ORE Act encourages more than rare earths
Bill offers grants and tax incentives for US battery minerals Metal Tech News Weekly Edition – May 20, 2020
Last updated 6/27/2020 at 6:10am
The Onshoring Rare Earths Act of 2020, or ORE Act, legislation introduced by U.S. Sen. Ted Cruz (R-Texas) on May 12 reaches beyond the 17 rare earth elements to include an additional four minerals and metals needed for lithium-ion batteries – cobalt, graphite, lithium and manganese.
Cruz, who has long held that "China is the most significant geopolitical threat to the United States for the next century", introduced ORE Act as means of steering America's dependence for rare earth and battery elements away from China by establishing a domestic supply chain for them.
To accomplish this, the legislation provides tax incentives for buying American mined rare earths and battery minerals and metals; strengthens requirements for the Pentagon to source these critical mined materials from the U.S .; and establishes grants for pilot programs to develop these materials in the U.S.
The ORE Act offers up to 200% tax deduction to U.S. taxpayers "for the purchase or acquisition of critical minerals and metals which have been extracted from deposits in the United States."
The legislation defines critical minerals and metals as rare earths – cerium, dysprosium, erbium, europium, gadolinium, holmium, lanthanum, lutetium, neodymium, praseodymium, promethium, samarium, scandium, terbium, thulium, ytterbium, and yttrium – plus cobalt, graphite, lithium, and manganese.
While this tax incentive does not directly benefit American mines producing rare earths and battery materials, it does provide U.S. manufacturers strong incentives to look for domestic sources of the minerals and metals.
What would directly foster rare earth and battery mineral projects are up to $10 million grants "to finance pilot projects for the development of critical minerals and metals in the United States."
These grants would be awarded through the Pentagon, with consultation with Department of Interior.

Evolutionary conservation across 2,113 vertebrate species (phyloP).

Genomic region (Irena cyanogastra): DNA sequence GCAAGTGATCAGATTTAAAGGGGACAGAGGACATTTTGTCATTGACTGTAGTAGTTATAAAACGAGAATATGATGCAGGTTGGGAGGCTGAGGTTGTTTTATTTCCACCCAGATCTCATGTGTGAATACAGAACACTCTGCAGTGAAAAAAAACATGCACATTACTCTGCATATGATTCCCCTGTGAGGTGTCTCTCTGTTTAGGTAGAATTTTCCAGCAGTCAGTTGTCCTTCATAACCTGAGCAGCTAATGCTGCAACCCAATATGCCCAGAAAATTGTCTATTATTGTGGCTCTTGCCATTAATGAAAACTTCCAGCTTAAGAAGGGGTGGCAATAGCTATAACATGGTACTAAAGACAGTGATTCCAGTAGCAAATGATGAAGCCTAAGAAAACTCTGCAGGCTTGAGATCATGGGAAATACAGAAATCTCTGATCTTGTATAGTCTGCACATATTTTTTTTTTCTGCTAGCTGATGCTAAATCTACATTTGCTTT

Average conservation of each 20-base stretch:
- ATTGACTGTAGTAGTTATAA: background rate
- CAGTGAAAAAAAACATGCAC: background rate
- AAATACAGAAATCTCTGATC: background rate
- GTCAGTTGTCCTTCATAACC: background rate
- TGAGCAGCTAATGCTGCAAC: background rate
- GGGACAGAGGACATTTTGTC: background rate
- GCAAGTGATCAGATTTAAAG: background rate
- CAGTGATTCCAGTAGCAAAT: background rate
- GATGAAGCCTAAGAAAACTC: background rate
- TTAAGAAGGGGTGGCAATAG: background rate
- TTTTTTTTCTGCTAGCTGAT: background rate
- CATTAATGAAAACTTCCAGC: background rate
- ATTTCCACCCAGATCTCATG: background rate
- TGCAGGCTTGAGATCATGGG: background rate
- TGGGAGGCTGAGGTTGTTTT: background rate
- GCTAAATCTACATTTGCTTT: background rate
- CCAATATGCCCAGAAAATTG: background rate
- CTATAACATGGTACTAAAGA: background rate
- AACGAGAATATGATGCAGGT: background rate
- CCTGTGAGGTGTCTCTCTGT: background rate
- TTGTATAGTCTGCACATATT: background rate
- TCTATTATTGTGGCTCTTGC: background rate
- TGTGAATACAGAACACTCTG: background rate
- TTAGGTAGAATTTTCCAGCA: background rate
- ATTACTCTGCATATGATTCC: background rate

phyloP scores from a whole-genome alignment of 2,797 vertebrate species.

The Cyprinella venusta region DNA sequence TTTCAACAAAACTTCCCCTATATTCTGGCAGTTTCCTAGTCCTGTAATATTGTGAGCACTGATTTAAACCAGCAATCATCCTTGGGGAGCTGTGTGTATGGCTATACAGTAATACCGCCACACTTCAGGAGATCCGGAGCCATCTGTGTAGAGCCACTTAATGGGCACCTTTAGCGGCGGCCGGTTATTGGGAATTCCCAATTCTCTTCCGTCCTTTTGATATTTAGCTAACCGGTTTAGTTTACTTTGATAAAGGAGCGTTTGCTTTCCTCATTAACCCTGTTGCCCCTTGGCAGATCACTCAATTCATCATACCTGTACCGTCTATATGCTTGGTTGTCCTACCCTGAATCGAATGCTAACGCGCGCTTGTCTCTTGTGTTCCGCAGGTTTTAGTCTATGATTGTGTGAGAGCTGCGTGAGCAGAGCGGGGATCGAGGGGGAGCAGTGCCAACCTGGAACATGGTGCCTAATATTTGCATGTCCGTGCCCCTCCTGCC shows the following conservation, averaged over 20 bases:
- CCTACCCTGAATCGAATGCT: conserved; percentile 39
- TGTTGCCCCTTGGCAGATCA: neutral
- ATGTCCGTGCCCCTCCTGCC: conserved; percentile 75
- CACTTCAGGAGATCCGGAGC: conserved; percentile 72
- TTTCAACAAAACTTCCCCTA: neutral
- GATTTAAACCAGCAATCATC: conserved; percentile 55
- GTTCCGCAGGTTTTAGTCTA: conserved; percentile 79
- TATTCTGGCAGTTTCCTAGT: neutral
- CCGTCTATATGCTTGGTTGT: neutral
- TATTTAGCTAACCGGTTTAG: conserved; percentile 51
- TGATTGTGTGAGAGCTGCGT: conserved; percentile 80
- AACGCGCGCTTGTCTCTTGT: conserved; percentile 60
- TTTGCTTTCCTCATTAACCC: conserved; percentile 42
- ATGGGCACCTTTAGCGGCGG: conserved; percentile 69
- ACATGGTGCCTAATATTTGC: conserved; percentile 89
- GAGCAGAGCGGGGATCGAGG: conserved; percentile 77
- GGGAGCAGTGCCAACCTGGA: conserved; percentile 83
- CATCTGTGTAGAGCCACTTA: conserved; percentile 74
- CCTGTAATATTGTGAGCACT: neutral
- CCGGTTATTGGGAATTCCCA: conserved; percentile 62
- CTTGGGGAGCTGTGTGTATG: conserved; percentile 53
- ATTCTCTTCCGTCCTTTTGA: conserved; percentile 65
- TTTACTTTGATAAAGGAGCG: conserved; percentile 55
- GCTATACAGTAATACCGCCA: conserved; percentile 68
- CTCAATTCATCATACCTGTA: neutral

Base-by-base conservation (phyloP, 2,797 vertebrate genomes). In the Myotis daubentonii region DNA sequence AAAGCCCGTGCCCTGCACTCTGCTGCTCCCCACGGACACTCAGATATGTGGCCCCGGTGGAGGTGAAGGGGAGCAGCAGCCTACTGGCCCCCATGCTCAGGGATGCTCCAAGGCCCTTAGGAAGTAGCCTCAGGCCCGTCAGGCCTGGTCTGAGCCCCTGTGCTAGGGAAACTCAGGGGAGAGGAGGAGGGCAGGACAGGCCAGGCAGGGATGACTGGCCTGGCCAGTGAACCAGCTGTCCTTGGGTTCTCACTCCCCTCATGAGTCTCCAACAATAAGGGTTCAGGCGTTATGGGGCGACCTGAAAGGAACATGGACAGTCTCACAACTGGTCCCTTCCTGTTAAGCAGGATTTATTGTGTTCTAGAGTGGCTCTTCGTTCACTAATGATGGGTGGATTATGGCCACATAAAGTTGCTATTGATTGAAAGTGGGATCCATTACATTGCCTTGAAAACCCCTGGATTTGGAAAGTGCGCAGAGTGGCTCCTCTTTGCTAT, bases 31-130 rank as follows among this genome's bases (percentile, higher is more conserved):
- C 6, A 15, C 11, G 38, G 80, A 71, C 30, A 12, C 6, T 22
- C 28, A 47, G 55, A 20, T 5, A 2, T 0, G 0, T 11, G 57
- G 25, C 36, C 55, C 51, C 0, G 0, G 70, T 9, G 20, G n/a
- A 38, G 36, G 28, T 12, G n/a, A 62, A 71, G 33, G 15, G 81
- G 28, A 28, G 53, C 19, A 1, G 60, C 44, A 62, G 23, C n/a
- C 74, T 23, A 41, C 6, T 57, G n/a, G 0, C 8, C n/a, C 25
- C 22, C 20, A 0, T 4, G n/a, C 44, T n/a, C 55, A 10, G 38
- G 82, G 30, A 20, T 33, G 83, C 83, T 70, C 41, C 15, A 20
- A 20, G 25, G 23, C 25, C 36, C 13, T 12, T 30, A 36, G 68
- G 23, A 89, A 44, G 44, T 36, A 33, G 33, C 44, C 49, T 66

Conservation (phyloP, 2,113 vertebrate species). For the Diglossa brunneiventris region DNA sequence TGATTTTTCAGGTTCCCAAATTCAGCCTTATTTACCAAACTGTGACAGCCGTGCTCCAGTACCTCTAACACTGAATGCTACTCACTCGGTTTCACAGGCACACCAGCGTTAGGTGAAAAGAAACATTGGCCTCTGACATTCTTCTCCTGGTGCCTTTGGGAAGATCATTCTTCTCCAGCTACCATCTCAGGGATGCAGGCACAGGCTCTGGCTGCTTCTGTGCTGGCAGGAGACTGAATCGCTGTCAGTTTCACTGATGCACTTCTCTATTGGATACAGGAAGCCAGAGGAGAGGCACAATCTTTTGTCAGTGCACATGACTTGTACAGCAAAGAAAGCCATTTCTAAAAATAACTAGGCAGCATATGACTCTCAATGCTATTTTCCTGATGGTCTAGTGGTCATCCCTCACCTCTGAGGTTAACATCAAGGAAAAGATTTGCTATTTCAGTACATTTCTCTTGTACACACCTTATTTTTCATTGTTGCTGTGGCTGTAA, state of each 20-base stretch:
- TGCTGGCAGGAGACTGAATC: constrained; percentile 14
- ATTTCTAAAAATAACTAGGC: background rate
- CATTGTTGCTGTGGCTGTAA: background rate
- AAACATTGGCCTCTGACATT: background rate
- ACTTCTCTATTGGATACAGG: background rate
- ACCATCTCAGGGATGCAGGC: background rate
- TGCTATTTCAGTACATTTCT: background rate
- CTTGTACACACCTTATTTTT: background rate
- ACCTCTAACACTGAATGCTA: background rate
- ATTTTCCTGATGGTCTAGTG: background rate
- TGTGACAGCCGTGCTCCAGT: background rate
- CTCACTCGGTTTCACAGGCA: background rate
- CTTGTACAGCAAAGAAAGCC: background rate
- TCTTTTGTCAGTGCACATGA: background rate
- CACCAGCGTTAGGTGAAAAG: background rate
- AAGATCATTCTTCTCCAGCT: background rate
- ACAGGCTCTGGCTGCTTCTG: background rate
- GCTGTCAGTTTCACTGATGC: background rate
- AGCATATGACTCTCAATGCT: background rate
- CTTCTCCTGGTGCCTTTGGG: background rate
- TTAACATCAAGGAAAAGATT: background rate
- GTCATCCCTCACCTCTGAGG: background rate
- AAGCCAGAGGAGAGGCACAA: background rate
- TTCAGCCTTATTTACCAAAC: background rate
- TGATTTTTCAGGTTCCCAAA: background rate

The ORE Act instructs the Secretary of Defense to prioritize project that "are likely to be economically viable over the long term."
If the legislation passes as written, the Department of Defense would be appropriated $200 million for these grants over a four-year span beginning in fiscal year 2021, or $50 million a year.
At least 30% of the annual grants are to be awarded to secondary recovery of critical minerals and metals such as recycling, reprocessing of tailings or recovery from coal ash.
More information on recovering critical minerals from tailings can be read at Mining mine waste for technology metals in the May 6 edition of Metal Tech News.
Further details on new technology being developed to recover rare earths from coal ash and other secondary sources can be found at REE tech arises from the ashes of coal in the May 6 edition of Metal Tech News.
These grants and tax incentives are aimed at fostering a domestic supply of these rare earth elements, minerals, and metals critical to electric vehicles, renewable energy, military, and other high-tech applications.
"Our ability as a nation to manufacture defense technologies and support our military is dangerously dependent on our ability to access rare earth elements and critical minerals mined, refined, and manufactured almost exclusively in China," Cruz said. "Much like the Chinese Communist Party has threatened to cut off the U.S. from life-saving medicines made in China, the Chinese Communist Party could also cut off our access to these materials, significantly threatening U.S. national security. The ORE Act will help ensure China never has that opportunity by establishing a rare earth elements and critical minerals supply chain in the U.S."
Details of a company looking to establish a graphite mine and processing facility in Alaska can be found at Stacking uses for Alaska STAX graphite in the current issue of Metal Tech News; and companies advancing a rare earth element and critical minerals mine and separation facility in Texas can be read at Texas REE separation plant makes progress in the April 15 edition of Metal Tech News.